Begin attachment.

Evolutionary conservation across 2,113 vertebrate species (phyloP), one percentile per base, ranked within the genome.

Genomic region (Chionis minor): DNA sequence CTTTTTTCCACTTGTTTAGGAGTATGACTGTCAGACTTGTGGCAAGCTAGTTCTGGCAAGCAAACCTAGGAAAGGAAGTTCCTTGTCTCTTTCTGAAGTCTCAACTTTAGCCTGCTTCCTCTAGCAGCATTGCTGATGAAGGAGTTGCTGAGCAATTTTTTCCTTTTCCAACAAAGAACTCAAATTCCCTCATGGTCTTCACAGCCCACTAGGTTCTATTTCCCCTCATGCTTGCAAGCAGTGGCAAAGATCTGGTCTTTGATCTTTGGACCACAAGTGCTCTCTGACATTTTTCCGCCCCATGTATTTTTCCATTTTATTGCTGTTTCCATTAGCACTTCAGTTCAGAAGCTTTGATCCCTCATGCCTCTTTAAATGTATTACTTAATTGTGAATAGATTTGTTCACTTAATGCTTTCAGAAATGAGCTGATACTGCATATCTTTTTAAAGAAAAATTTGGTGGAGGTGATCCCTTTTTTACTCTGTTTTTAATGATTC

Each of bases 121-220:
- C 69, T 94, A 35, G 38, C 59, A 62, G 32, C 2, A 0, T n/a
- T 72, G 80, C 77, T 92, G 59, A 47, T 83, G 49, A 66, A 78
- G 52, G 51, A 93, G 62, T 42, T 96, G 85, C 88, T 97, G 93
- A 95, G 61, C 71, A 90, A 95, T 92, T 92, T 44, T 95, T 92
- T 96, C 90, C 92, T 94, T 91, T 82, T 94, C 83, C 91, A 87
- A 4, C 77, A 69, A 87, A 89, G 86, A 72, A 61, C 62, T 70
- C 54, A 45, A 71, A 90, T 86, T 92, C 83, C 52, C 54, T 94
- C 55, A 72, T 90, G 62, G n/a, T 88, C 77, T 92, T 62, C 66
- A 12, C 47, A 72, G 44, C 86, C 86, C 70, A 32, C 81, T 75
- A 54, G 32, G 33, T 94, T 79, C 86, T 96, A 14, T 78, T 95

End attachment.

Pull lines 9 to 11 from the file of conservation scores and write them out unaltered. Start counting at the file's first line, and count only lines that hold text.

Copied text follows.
- A 4, C 77, A 69, A 87, A 89, G 86, A 72, A 61, C 62, T 70
- C 54, A 45, A 71, A 90, T 86, T 92, C 83, C 52, C 54, T 94
- C 55, A 72, T 90, G 62, G n/a, T 88, C 77, T 92, T 62, C 66